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Fabrication of microfluidic chips using lithographic patterning and adhesive bonding of the thick negative photoresist AZ 125 nXT

: Knoll, T.; Bergmann, A.; Nußbaum, D.


Sánchez-Rojas, José Luis (Hrsg.) ; Society of Photo-Optical Instrumentation Engineers -SPIE-, Bellingham/Wash.:
Smart Sensors, Actuators, and MEMS VII; and Cyber Physical Systems : Barcelona, Spain, 4 - 6 May 2015
Bellingham, WA: SPIE, 2015 (Proceedings of SPIE 9517)
ISBN: 978-1-62841-639-8
Paper 951720, 8 S.
Conference "Smart Sensors, Actuators, and MEMS" <7, 2015, Barcelona>
Conference "Cyber Physical Systems" <2015, Barcelona>
Fraunhofer IBMT ()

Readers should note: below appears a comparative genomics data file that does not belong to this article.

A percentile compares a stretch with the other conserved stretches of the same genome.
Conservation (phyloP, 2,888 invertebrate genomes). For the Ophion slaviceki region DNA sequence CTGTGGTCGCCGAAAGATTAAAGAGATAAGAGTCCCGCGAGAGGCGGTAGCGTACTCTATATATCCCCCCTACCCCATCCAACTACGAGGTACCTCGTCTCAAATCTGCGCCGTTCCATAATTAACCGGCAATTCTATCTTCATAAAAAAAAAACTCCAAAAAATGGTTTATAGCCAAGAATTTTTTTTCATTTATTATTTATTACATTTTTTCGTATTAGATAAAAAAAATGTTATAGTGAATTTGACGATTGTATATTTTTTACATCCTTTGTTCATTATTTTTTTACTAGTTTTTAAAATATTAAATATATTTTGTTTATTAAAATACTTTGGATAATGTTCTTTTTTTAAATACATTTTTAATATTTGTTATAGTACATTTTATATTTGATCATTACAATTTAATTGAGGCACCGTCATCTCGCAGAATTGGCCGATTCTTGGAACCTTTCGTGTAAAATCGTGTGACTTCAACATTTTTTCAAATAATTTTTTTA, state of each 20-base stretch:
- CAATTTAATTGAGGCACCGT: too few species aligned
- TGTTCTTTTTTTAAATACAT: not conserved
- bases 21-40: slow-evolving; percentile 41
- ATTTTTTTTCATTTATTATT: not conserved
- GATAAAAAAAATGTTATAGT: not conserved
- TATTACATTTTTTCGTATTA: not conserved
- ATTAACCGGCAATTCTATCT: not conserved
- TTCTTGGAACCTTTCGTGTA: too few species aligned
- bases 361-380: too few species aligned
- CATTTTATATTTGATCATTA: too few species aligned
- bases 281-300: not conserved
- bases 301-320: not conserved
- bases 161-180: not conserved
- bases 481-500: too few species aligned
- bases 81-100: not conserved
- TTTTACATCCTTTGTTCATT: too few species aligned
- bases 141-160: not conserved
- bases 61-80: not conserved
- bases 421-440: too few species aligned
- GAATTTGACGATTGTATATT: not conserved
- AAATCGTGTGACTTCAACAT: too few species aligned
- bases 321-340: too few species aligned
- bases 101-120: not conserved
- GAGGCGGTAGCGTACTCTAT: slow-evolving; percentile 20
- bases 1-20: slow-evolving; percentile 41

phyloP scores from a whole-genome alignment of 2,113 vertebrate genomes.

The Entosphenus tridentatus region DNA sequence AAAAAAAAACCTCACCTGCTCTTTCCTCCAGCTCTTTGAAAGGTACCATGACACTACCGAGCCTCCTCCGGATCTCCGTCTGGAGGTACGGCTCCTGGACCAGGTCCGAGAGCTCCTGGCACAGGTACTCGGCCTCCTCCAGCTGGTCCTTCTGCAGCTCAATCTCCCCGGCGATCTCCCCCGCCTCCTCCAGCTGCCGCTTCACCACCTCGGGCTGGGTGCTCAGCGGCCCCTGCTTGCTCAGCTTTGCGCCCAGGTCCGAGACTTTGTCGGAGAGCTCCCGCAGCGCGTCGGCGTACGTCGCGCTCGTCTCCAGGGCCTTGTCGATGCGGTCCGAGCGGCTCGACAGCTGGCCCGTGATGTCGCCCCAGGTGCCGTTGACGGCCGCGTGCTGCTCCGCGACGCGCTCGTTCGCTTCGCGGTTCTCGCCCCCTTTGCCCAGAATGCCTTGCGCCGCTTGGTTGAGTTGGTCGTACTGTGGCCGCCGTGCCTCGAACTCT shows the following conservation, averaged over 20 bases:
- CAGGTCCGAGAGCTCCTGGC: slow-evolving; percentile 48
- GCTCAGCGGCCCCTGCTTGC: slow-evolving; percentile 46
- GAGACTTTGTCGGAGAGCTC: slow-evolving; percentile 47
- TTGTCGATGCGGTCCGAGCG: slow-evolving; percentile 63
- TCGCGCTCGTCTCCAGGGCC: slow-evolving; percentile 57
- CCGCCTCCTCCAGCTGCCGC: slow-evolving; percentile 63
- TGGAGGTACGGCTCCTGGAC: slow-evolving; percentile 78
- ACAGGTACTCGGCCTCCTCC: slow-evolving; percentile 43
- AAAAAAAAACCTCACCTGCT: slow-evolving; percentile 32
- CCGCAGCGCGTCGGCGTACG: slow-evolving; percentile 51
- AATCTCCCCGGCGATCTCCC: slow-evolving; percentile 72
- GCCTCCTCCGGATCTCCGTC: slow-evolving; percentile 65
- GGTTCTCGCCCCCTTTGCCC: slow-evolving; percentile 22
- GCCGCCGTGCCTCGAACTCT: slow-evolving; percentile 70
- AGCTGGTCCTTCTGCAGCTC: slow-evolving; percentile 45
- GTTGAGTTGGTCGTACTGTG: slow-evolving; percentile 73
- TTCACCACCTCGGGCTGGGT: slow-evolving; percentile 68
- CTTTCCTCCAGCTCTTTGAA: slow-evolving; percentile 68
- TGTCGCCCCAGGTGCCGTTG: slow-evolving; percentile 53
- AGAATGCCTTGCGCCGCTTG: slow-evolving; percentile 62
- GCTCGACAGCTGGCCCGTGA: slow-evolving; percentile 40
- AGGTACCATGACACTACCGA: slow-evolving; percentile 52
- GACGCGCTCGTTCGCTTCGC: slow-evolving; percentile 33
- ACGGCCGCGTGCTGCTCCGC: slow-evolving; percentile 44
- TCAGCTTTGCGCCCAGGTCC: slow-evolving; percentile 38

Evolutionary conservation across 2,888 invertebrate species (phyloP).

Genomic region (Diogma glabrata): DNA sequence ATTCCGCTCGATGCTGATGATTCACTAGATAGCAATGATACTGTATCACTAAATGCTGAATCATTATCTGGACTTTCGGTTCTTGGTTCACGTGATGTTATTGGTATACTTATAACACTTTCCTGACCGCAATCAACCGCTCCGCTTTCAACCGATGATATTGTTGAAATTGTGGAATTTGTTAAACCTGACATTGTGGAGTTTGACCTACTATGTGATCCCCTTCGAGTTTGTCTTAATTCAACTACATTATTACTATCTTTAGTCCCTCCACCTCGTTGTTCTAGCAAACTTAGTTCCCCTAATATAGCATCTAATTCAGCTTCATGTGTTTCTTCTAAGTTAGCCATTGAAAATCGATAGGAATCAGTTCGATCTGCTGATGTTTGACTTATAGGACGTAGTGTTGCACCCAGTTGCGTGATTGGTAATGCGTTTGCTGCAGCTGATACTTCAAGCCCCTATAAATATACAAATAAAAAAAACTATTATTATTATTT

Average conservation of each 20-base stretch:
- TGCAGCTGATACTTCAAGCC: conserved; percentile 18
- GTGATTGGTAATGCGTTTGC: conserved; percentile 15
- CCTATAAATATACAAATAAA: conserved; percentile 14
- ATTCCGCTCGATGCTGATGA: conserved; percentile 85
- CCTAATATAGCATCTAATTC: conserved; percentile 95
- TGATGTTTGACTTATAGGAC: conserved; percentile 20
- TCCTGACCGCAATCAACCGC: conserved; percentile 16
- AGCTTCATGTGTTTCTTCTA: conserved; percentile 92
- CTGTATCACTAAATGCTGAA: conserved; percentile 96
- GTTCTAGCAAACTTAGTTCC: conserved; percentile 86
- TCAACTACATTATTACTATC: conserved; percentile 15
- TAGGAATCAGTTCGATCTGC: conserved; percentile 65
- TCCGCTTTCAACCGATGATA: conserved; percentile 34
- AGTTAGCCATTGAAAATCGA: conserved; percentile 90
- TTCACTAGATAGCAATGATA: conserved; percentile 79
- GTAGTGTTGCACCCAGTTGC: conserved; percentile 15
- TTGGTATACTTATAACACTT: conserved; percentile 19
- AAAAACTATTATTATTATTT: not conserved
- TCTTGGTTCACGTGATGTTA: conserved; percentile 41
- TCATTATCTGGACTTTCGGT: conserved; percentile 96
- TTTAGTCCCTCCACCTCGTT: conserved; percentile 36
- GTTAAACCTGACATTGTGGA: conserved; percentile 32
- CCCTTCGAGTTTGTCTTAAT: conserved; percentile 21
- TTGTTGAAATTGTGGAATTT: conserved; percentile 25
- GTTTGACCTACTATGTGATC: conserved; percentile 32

In this work, for the first time the negative photoresist AZ 125 nXT was used for the fabrication of a microfluidic chip. Usually, fabrication of microfluidic devices on the basis of silicon or glass substrates is done by using the epoxy-based negative photoresist SU-8 or other thick film polymer materials. The suitability of SU-8 for various microfluidic applications has been shown in the fields of bioanalytic devices, lab-on-chip systems or microreaction technology. However, processing is always a very challenging task with regard to the adaptation of process parameters to the individual design and required functionality. Now, the AZ 125 nXT allows for the fabrication of structures in a wide thickness range with only one type of viscosity. In contrast to SU-8, the AZ 125 nXT is fully cross-linked during UV exposure and does not require a time-consuming post-exposure bake. 90 mu m deep microfluidic channels were defined by lithographic patterning of AZ 125 nXT. Sealing of the open microfluidic channels was performed by a manual adhesive bonding process at a temperature of 100 degrees C. The fluidic function was successfully tested with flow rates up to 20 ml/min by means of a microfluidic edge connector. Long term stability and chemical resistance of the fabricated microfluidic channels will be investigated in the near future. The presented work shows the potential of AZ 125 nXT as a possible alternative to SU-8 for the fabrication of microfluidic chips.